What sets Americans apart from people in so many other countries is that we actually like working. No, every job isn’t fun, but Americans understand the dignity that comes with work. We achieve a sense of self-reliance by producing something worthwhile, creatively using our unique talents, and providing security and opportunity for ourselves and our families. Continue reading
Whether by design or coincidence, rural residents can expect to take it in
the pocketbook as the Patient Protection and Affordable Care Act (aka
“ObamaCare”) takes effect over the next 15 months. Continue reading
Nobody likes the unknown, so it’s easy to understand why Americans are
growing increasingly wary as the implementation of ObamaCare or, as it is
formally known, the Patient Protection and Affordable Care Act, draws near. Continue reading
(Centennial Fellow) After the stunning recall of two Democrat state senators who led the legislature’s lurch to the loony left, maybe there’s still hope for freedom in Colorado after all – but only if more Coloradans become fierce defenders of their freedoms. Continue reading
John Hickenlooper had a chance to bring a breath of fresh air to the governor’s office.
Imminently likable and with a charmed political career, he could have been the rare maverick moderate Democrat – strong enough and bold enough to be a governor for all Colorado. He could have been the adult in the room when liberal legislators ran amok on the lunatic fringe. Continue reading
(Centennial Fellow) Now that they have regained total control of the State Capitol, Democrat leaders in the legislature just cannot resist kicking rural Colorado every time they get a chance.
It was necessary, they told us, for rural Coloradans—and gun owners everywhere—to compromise our lifestyle and our freedom as part of their irrational quest to make us safer by passing laws that will continue to be ignored by cold–blooded killers like James Holmes, Adam Lanza and the Boston bombers. Continue reading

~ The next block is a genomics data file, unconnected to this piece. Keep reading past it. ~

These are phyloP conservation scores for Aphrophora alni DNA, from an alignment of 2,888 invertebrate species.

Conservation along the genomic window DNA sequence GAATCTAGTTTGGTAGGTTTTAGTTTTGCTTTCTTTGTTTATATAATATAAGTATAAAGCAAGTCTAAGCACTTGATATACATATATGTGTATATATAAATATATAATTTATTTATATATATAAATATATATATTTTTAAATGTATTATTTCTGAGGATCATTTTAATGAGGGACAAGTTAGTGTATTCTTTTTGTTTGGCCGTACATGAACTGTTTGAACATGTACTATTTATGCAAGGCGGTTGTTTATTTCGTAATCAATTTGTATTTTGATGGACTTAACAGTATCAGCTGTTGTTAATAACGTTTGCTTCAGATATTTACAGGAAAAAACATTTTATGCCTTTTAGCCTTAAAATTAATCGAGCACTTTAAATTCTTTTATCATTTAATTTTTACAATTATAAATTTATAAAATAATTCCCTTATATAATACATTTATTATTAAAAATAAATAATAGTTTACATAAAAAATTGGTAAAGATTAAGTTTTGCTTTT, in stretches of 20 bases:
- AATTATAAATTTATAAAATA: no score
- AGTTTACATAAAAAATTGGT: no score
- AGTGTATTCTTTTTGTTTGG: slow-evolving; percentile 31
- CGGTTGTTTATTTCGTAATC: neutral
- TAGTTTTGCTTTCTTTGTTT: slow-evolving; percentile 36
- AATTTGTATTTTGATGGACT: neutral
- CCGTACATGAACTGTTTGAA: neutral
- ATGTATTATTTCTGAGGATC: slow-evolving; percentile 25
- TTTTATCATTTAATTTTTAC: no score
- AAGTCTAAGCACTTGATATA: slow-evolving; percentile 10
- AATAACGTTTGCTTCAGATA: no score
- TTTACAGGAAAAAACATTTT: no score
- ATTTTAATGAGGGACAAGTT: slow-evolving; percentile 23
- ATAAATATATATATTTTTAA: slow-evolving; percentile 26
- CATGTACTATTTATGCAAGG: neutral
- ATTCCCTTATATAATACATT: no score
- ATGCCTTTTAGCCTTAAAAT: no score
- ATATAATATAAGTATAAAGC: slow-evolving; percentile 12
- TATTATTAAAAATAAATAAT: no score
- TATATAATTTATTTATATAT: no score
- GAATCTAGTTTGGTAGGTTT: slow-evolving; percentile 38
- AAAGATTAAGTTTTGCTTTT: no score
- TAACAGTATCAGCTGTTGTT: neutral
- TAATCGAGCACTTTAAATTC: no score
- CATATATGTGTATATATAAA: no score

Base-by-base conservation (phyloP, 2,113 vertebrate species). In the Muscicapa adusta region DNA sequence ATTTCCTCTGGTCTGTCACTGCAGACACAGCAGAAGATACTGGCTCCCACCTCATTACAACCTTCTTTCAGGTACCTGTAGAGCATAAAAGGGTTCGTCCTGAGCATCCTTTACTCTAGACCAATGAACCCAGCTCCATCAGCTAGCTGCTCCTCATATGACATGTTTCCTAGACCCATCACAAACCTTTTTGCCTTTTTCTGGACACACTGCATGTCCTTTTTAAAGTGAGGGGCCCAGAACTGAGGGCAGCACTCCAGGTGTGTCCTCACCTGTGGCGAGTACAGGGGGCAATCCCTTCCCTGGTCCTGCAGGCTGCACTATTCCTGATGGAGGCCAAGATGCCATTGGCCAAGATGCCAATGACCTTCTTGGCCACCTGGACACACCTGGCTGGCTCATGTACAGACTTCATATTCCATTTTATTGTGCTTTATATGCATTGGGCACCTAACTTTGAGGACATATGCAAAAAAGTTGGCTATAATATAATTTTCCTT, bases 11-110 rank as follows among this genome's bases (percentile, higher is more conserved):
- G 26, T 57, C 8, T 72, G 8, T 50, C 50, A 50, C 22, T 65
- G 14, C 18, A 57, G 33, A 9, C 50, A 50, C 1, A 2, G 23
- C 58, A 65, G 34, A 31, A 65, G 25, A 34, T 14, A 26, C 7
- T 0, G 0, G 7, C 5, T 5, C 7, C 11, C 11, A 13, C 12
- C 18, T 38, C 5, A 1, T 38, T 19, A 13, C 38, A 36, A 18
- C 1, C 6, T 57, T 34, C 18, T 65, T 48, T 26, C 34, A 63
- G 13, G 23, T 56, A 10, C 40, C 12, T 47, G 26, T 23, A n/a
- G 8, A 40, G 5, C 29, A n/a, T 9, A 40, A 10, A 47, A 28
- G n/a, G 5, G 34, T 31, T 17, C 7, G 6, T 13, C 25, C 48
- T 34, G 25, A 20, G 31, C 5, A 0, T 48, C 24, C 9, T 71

(Centennial Fellow) The culture of Washington is one of compromise. Go along. Get along. Get something done—good, bad or otherwise.
Sometimes compromise is necessary. When the levers of power are divided, reality dictates two choices: live with the status quo or do some “horse trading” in order to make changes that are marginally better. Continue reading
(Centennial Fellow) Here’s a little exercise for Colorado business owners, managers or anyone else whose job requires that they keep the bills paid, the doors open, and customers satisfied:
- Take a few minutes to read how legislators at the State Capitol want to treat you.
- Then suppress the urge to go out and create a dozen new jobs. (Really, it won’t be hard to do.)
(Centennial Fellow) What’s more frustrating about President Obama – his ignorance of how difficult it is to make a profit in business or his arrogance that there’s so little he doesn’t know?
Here’s a man with less business experience than a third-grader with a lemonade stand and who has said Continue reading
For anyone who naively thought the Supreme Court would render a clean and tidy decision on ObamaCare, Chief Justice John Roberts’ majority-of-one opinion should be instructive.
Rarely does the high court render an opinion that draws bright lines by simply applying the constitution as written. More often, the court’s opinion is sufficiently muddled that a future court in a similar case can arrive at any decision it desires simply by selectively quoting only the passages that support its desired outcome and ignoring those that do not. Continue reading